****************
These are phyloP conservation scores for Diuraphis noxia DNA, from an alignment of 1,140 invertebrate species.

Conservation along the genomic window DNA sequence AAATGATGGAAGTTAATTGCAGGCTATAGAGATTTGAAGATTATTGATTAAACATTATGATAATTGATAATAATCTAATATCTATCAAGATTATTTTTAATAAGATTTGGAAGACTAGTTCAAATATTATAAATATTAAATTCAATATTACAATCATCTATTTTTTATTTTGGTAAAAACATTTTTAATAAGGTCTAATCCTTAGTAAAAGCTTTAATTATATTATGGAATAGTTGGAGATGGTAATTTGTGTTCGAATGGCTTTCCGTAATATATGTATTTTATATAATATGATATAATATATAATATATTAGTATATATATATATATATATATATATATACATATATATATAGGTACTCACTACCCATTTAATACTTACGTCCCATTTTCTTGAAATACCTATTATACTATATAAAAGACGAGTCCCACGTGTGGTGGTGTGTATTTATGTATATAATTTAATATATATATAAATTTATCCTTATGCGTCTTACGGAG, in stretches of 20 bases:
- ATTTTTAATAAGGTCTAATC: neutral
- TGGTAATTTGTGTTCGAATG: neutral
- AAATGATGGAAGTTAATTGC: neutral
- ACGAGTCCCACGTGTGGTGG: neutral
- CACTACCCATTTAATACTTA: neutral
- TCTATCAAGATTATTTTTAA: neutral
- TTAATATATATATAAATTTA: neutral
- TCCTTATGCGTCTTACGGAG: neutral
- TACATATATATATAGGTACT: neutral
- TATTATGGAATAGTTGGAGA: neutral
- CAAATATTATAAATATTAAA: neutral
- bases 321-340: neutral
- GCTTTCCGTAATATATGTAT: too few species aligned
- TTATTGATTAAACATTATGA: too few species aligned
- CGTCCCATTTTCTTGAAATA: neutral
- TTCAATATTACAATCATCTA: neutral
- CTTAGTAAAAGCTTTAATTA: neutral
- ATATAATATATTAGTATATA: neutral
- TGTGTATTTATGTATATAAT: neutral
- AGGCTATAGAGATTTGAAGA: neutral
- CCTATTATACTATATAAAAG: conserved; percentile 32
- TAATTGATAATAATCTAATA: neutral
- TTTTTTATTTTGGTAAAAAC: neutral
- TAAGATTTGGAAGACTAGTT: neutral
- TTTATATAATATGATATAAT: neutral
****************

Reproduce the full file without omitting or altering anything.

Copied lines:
These are phyloP conservation scores for Diuraphis noxia DNA, from an alignment of 1,140 invertebrate species.

Conservation along the genomic window DNA sequence AAATGATGGAAGTTAATTGCAGGCTATAGAGATTTGAAGATTATTGATTAAACATTATGATAATTGATAATAATCTAATATCTATCAAGATTATTTTTAATAAGATTTGGAAGACTAGTTCAAATATTATAAATATTAAATTCAATATTACAATCATCTATTTTTTATTTTGGTAAAAACATTTTTAATAAGGTCTAATCCTTAGTAAAAGCTTTAATTATATTATGGAATAGTTGGAGATGGTAATTTGTGTTCGAATGGCTTTCCGTAATATATGTATTTTATATAATATGATATAATATATAATATATTAGTATATATATATATATATATATATATATACATATATATATAGGTACTCACTACCCATTTAATACTTACGTCCCATTTTCTTGAAATACCTATTATACTATATAAAAGACGAGTCCCACGTGTGGTGGTGTGTATTTATGTATATAATTTAATATATATATAAATTTATCCTTATGCGTCTTACGGAG, in stretches of 20 bases:
- ATTTTTAATAAGGTCTAATC: neutral
- TGGTAATTTGTGTTCGAATG: neutral
- AAATGATGGAAGTTAATTGC: neutral
- ACGAGTCCCACGTGTGGTGG: neutral
- CACTACCCATTTAATACTTA: neutral
- TCTATCAAGATTATTTTTAA: neutral
- TTAATATATATATAAATTTA: neutral
- TCCTTATGCGTCTTACGGAG: neutral
- TACATATATATATAGGTACT: neutral
- TATTATGGAATAGTTGGAGA: neutral
- CAAATATTATAAATATTAAA: neutral
- bases 321-340: neutral
- GCTTTCCGTAATATATGTAT: too few species aligned
- TTATTGATTAAACATTATGA: too few species aligned
- CGTCCCATTTTCTTGAAATA: neutral
- TTCAATATTACAATCATCTA: neutral
- CTTAGTAAAAGCTTTAATTA: neutral
- ATATAATATATTAGTATATA: neutral
- TGTGTATTTATGTATATAAT: neutral
- AGGCTATAGAGATTTGAAGA: neutral
- CCTATTATACTATATAAAAG: conserved; percentile 32
- TAATTGATAATAATCTAATA: neutral
- TTTTTTATTTTGGTAAAAAC: neutral
- TAAGATTTGGAAGACTAGTT: neutral
- TTTATATAATATGATATAAT: neutral